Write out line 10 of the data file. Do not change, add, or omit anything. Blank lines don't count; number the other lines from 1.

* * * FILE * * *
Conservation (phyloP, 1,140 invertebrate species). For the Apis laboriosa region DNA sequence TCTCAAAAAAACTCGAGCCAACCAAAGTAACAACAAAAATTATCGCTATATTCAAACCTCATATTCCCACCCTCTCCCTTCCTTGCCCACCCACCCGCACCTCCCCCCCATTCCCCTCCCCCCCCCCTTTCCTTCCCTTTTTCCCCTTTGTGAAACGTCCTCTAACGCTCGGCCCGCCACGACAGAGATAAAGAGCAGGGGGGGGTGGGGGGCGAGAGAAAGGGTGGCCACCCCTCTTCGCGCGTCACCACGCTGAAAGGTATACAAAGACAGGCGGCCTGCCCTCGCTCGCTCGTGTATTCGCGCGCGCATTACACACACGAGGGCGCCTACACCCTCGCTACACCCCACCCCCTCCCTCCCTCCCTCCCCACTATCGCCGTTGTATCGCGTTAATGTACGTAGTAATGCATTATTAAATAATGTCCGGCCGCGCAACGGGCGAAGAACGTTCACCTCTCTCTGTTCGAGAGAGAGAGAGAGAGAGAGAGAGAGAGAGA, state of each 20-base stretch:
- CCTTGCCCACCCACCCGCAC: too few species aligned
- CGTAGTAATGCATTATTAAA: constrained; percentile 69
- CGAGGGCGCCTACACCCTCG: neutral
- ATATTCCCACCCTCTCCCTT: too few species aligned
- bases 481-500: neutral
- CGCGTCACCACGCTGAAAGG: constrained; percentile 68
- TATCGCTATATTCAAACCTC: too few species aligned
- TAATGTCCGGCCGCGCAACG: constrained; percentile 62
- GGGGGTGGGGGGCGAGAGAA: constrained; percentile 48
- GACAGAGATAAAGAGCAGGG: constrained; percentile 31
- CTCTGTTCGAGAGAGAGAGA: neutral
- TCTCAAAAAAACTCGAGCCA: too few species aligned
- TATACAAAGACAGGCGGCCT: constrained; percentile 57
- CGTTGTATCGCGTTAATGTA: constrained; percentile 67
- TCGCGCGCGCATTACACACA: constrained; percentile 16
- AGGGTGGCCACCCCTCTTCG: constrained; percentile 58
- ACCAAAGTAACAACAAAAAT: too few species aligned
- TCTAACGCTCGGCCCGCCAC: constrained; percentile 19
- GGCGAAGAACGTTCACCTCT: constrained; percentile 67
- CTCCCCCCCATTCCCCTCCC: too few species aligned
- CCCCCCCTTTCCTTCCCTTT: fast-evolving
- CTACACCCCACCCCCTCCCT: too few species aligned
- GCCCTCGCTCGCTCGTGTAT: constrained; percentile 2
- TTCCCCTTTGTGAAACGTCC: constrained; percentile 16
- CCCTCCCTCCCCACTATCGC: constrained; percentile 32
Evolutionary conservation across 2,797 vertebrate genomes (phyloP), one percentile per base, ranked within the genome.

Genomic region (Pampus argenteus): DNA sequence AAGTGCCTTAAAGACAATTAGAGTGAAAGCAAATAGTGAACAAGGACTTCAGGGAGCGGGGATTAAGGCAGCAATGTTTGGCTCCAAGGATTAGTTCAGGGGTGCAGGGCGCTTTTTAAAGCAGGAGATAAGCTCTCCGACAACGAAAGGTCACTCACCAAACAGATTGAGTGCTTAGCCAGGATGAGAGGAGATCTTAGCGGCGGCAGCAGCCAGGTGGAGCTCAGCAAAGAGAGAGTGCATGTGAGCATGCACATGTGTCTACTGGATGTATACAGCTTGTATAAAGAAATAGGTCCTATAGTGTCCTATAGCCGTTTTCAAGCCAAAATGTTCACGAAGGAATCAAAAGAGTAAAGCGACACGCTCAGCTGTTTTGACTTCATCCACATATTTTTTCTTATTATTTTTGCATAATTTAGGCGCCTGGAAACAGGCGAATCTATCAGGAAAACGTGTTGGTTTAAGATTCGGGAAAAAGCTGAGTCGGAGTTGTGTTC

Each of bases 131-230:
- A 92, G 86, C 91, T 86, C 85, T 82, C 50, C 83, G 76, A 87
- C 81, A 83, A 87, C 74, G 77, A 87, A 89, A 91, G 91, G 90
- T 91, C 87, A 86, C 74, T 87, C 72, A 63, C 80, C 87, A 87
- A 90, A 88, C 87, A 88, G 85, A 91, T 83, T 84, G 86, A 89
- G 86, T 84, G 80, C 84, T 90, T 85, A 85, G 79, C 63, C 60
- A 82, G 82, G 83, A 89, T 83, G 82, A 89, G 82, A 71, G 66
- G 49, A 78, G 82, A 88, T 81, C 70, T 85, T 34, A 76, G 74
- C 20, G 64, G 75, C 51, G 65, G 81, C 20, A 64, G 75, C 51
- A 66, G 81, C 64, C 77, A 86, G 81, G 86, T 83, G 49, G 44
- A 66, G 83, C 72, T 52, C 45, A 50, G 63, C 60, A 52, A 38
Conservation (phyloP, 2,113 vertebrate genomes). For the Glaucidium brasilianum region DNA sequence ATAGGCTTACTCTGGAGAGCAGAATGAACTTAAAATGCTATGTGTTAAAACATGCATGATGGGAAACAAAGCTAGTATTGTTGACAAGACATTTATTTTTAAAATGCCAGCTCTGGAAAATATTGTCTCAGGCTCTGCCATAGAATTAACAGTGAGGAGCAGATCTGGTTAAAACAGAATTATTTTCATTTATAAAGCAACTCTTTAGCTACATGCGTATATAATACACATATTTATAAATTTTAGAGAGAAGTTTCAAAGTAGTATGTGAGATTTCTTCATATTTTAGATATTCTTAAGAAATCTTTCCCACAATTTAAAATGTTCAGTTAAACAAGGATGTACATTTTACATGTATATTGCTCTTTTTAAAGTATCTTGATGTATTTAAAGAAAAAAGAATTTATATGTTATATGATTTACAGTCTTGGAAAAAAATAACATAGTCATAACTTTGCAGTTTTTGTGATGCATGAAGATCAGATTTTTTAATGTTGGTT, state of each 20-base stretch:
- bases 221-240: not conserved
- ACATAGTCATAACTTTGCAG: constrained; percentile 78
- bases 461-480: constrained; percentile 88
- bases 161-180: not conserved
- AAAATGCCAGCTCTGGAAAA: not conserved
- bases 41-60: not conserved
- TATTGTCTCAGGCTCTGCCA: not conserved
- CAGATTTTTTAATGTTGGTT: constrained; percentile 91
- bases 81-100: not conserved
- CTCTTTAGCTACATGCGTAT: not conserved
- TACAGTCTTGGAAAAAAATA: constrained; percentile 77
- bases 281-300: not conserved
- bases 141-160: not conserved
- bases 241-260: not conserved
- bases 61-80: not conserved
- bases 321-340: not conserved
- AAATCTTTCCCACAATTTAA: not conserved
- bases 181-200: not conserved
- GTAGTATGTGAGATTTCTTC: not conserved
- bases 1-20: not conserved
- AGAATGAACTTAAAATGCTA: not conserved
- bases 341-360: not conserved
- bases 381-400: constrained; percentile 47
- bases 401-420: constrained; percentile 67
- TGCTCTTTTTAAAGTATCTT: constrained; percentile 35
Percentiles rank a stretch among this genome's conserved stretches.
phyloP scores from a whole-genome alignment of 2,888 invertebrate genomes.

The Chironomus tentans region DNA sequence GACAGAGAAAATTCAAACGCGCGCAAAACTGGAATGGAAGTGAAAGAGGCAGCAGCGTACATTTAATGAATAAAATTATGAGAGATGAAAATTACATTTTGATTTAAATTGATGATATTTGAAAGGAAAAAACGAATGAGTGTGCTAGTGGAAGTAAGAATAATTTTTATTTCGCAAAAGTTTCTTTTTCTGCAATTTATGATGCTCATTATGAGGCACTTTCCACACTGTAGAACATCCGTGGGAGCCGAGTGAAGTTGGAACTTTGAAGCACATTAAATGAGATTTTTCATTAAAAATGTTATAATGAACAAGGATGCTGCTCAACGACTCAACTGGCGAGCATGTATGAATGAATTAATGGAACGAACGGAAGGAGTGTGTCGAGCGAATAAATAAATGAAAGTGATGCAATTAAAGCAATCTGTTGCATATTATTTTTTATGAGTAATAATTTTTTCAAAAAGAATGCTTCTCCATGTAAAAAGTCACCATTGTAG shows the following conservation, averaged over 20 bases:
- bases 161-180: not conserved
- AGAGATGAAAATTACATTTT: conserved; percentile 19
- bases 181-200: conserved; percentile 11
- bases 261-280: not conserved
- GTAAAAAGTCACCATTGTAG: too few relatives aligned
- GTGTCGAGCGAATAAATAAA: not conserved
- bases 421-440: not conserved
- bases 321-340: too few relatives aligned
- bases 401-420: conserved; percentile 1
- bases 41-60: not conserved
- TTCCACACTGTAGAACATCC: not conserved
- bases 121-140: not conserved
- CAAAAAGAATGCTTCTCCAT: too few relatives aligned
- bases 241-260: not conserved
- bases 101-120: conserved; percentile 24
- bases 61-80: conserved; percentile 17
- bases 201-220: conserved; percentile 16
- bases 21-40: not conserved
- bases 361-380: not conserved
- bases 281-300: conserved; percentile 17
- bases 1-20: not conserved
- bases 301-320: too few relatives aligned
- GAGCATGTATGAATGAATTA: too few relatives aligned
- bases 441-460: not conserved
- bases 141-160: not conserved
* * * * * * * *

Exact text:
- GGGGGTGGGGGGCGAGAGAA: constrained; percentile 48